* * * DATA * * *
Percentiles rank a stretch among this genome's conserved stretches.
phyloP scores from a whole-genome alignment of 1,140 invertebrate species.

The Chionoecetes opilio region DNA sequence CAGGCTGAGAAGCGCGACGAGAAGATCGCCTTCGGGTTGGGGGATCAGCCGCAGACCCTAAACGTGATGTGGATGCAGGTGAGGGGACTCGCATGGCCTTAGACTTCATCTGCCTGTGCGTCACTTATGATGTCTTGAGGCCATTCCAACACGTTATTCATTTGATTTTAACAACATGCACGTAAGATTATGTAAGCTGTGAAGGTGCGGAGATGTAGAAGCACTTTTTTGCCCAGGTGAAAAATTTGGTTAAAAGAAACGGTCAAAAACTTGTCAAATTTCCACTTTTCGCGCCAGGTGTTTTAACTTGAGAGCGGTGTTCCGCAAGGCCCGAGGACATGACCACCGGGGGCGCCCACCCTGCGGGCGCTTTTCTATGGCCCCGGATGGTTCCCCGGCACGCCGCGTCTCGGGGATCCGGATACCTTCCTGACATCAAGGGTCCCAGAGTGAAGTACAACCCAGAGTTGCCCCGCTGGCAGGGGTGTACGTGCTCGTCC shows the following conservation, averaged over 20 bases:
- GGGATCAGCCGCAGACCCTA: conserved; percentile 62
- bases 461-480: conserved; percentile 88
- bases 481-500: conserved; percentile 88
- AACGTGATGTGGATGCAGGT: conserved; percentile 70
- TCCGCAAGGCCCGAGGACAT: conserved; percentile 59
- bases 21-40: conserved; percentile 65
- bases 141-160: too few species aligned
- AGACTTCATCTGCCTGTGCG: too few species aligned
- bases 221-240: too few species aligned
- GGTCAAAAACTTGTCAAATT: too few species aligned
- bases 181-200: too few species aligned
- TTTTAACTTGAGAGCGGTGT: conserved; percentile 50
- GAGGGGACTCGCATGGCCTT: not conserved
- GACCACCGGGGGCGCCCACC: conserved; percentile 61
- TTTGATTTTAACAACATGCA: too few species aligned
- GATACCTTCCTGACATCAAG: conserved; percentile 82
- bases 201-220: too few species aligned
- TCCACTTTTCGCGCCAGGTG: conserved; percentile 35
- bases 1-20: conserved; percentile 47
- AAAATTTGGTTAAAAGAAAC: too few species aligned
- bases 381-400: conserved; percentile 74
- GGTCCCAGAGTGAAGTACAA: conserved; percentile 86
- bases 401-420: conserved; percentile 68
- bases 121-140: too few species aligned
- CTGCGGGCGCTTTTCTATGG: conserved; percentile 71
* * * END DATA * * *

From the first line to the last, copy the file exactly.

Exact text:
Percentiles rank a stretch among this genome's conserved stretches.
phyloP scores from a whole-genome alignment of 1,140 invertebrate species.

The Chionoecetes opilio region DNA sequence CAGGCTGAGAAGCGCGACGAGAAGATCGCCTTCGGGTTGGGGGATCAGCCGCAGACCCTAAACGTGATGTGGATGCAGGTGAGGGGACTCGCATGGCCTTAGACTTCATCTGCCTGTGCGTCACTTATGATGTCTTGAGGCCATTCCAACACGTTATTCATTTGATTTTAACAACATGCACGTAAGATTATGTAAGCTGTGAAGGTGCGGAGATGTAGAAGCACTTTTTTGCCCAGGTGAAAAATTTGGTTAAAAGAAACGGTCAAAAACTTGTCAAATTTCCACTTTTCGCGCCAGGTGTTTTAACTTGAGAGCGGTGTTCCGCAAGGCCCGAGGACATGACCACCGGGGGCGCCCACCCTGCGGGCGCTTTTCTATGGCCCCGGATGGTTCCCCGGCACGCCGCGTCTCGGGGATCCGGATACCTTCCTGACATCAAGGGTCCCAGAGTGAAGTACAACCCAGAGTTGCCCCGCTGGCAGGGGTGTACGTGCTCGTCC shows the following conservation, averaged over 20 bases:
- GGGATCAGCCGCAGACCCTA: conserved; percentile 62
- bases 461-480: conserved; percentile 88
- bases 481-500: conserved; percentile 88
- AACGTGATGTGGATGCAGGT: conserved; percentile 70
- TCCGCAAGGCCCGAGGACAT: conserved; percentile 59
- bases 21-40: conserved; percentile 65
- bases 141-160: too few species aligned
- AGACTTCATCTGCCTGTGCG: too few species aligned
- bases 221-240: too few species aligned
- GGTCAAAAACTTGTCAAATT: too few species aligned
- bases 181-200: too few species aligned
- TTTTAACTTGAGAGCGGTGT: conserved; percentile 50
- GAGGGGACTCGCATGGCCTT: not conserved
- GACCACCGGGGGCGCCCACC: conserved; percentile 61
- TTTGATTTTAACAACATGCA: too few species aligned
- GATACCTTCCTGACATCAAG: conserved; percentile 82
- bases 201-220: too few species aligned
- TCCACTTTTCGCGCCAGGTG: conserved; percentile 35
- bases 1-20: conserved; percentile 47
- AAAATTTGGTTAAAAGAAAC: too few species aligned
- bases 381-400: conserved; percentile 74
- GGTCCCAGAGTGAAGTACAA: conserved; percentile 86
- bases 401-420: conserved; percentile 68
- bases 121-140: too few species aligned
- CTGCGGGCGCTTTTCTATGG: conserved; percentile 71